In the July 2012 issue of Verse Wisconsin, co-editors Sarah Busse and Wendy Vardaman stress the importance of community, and everything about the print and online issues of the journal point to the wisdom of their claim. Before moving to Madison, Wisconsin in 2009, Verse Wisconsin was published by Linda Aschbrenner for 11 years as Free Verse. Aschbrenner continues to serve on Verse Wisconsin’s advisory board, along with B. J. Best, Cathryn Cofell, Ron Czerwien, Tom Erickson, Fabu, David Graham, Angela Rydell, and Marilyn L. Taylor. In other words, Verse Wisconsin is a celebration of community and poetry.
Since taking over as co-editors, Busse and Vardaman have transformed the delivery and the content of the literary magazine from a print-only to a hybrid publication, in which the online issue compliments the print edition with some of its own content. However, their book publishing arm, Cowfeather, is ramping up for an increased publication schedule, and Busse and Vardaman have decided to scale the print version back from a tri-quarterly publication to just two editions each year beginning in 2013. Consequently, this one will be their last summer issue.
The editors’ note explains that poets depend on the members of multiple communities. Readers and editors, fellow writers and family members, friends and acquaintances, even the neighbor’s dog all provide something that poets need. With its collaborative effort with the Wisconsin Fellowship of Poets and the Madison Museum of Contemporary Art, as well as numerous click-throughs to the pages of Wisconsin’s Poet Laureate Bruce Dethlefsen and numerous other literary organizations and publishers, this issue of Wisconsin Verse is a tangible example of a poets’ community at work.
Near the final pages of the magazine, is an excerpt from an insightful interview with 2010-2012 Milwaukee Poet Laureate, Brenda Cárdenas, an outspoken creative writing instructor at the University of Wisconsin in Milwaukee. In the interview, Cárdenas is forceful in her praise and defense for the study of Latina/o poetry: “If one is willing to look up ‘foreign’ words and literary, mythological, Biblical, and historical allusions when reading a poem by, say, T. S. Elliot or Ezra Pound, then she/he should be willing to do the same when reading the work of a Latina/o poet.”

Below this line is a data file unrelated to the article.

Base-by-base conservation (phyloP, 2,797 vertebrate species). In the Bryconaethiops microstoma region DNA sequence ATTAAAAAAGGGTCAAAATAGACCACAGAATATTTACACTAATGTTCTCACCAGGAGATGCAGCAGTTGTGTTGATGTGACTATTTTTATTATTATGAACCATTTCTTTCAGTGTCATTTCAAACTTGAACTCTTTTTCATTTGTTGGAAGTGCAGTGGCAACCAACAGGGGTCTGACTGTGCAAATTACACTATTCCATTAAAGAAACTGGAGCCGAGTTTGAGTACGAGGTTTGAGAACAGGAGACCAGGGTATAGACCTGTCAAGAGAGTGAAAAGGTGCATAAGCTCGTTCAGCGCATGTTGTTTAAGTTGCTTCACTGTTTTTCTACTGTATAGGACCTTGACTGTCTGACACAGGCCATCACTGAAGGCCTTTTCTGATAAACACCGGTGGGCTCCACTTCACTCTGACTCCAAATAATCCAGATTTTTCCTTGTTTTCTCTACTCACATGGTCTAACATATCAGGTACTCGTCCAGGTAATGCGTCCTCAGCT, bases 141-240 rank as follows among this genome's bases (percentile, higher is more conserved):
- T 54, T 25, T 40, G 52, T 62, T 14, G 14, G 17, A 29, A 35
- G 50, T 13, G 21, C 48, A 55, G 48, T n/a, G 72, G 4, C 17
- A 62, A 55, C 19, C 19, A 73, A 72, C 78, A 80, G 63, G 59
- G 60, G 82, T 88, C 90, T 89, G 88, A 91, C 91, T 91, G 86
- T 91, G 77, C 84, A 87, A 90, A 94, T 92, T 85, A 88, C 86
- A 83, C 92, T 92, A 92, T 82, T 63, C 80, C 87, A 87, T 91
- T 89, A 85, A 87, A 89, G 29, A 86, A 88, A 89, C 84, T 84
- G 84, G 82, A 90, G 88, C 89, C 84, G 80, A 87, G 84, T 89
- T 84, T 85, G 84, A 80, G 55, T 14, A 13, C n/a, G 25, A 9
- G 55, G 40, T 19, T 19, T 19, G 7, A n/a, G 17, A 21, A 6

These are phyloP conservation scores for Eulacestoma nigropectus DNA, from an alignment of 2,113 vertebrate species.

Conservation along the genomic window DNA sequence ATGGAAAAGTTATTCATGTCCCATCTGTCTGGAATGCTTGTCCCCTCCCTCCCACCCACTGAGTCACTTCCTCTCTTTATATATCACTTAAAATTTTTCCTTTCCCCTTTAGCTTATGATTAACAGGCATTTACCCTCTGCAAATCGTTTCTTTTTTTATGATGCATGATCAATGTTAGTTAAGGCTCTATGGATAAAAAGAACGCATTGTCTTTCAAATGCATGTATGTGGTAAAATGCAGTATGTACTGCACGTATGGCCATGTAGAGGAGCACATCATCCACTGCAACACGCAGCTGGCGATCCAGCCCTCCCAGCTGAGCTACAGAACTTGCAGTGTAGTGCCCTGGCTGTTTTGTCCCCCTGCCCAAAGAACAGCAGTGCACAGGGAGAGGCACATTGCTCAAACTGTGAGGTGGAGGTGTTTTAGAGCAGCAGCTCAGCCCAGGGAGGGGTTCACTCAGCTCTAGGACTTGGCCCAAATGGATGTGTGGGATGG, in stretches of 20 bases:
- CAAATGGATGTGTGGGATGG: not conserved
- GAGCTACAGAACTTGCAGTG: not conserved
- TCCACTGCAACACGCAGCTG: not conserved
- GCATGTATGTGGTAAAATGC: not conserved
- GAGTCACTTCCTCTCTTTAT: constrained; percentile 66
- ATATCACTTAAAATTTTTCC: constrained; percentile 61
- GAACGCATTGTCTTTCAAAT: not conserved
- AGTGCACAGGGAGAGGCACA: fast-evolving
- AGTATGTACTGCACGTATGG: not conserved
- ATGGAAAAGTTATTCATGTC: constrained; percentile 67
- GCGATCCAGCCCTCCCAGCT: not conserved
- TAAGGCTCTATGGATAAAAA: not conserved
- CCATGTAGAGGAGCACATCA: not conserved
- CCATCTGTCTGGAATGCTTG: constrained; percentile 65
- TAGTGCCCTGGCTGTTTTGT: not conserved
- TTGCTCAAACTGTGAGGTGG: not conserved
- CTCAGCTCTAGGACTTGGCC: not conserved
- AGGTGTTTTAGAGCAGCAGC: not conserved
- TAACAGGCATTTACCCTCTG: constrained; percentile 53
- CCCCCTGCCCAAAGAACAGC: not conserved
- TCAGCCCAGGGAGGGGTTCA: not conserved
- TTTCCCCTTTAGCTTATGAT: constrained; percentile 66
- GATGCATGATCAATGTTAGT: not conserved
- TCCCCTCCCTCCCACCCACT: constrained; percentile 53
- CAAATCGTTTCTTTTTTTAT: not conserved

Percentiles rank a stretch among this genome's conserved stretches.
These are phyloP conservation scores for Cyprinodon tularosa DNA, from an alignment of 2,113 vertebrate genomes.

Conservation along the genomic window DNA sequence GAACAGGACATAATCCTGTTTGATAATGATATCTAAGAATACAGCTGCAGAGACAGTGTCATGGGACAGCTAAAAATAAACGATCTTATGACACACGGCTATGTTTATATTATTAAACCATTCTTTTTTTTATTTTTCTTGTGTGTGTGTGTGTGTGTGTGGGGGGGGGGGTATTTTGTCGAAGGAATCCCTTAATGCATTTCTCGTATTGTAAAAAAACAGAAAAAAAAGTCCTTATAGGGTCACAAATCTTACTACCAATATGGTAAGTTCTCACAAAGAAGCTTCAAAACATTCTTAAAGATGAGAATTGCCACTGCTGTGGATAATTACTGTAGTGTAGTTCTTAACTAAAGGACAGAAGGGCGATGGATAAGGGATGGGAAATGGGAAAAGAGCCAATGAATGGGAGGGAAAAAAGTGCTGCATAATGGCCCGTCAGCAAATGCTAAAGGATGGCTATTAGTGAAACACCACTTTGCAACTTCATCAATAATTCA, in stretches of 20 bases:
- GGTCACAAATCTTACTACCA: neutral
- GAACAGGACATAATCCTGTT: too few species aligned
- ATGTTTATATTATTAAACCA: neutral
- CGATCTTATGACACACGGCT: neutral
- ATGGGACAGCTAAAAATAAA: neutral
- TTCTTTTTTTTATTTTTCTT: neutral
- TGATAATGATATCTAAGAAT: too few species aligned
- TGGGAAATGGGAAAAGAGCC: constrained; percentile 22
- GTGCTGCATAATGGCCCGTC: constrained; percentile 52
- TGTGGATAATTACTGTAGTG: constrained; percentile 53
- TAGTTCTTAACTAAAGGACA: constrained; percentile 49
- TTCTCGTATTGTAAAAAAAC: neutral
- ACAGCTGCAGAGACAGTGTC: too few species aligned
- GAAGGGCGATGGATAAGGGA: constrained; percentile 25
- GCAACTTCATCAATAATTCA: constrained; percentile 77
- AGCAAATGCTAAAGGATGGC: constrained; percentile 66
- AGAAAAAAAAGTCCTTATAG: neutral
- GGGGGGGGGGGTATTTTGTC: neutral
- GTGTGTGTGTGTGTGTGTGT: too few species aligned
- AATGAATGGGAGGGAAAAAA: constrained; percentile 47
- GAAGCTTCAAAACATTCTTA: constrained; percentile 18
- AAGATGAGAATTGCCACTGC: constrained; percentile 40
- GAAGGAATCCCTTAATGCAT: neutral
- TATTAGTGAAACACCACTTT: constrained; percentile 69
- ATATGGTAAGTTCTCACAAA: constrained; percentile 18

Five poems by Cárdenas appear in the online edition. The only poem in the print edition, “Flexible Vitreous,” almost drips sweat into the center crease of the magazine. From its opening line, Cárdenas takes the reader on a writhing hallucinatory trip across what is either the floor of a jazz club or the sand around a campfire on a beach somewhere in America. Music turns to color, depending on the instrument (purple for the bass, orange for the saxophone), and bodies seem unable to avoid dancing:
Curls kink and spring
tendrils loose, sweep the floor,
spark the air. We lift
our faces, all bliss and flame,
in amethyst moans
glistening hot and wet.
Skim each other’s skin, barely
touch to twirl, clave keeps
our feet from landing.
In the second part of the poem, Cardenas ascends into Spanish and a magic realism as she describes the glass hearts of those in boats on a canal filled with Bird of Paradise and lilies, going in and out of the caves. Finally, she tells us, the magic of such things must be undone, that Medusa must be charmed back inside glass, if only that were possible.
In other places, the poetry can be almost dream-like, inspiring a sort of Zen-truth to the landscape of Wisconsin, one of that state’s best kept secrets. For instance, in “wild,” poet Robert Schuler of Menomonie paints a scene that is nothing less than serene and wild:
hanging from a cliff’s face
rising out of shale and sand
fans of ferns surrounding
bouquets of trillium
a wren spins in
Who wouldn’t want to wake up to that, especially after dancing all night with Brenda Cárdenas?
As much as the summer editions of Verse Wisconsin will be missed, Wisconsin poets, who are, after all, members of the global poetry community (aren’t we all?), will still have the online version of the magazine to return to over and over. Life is good.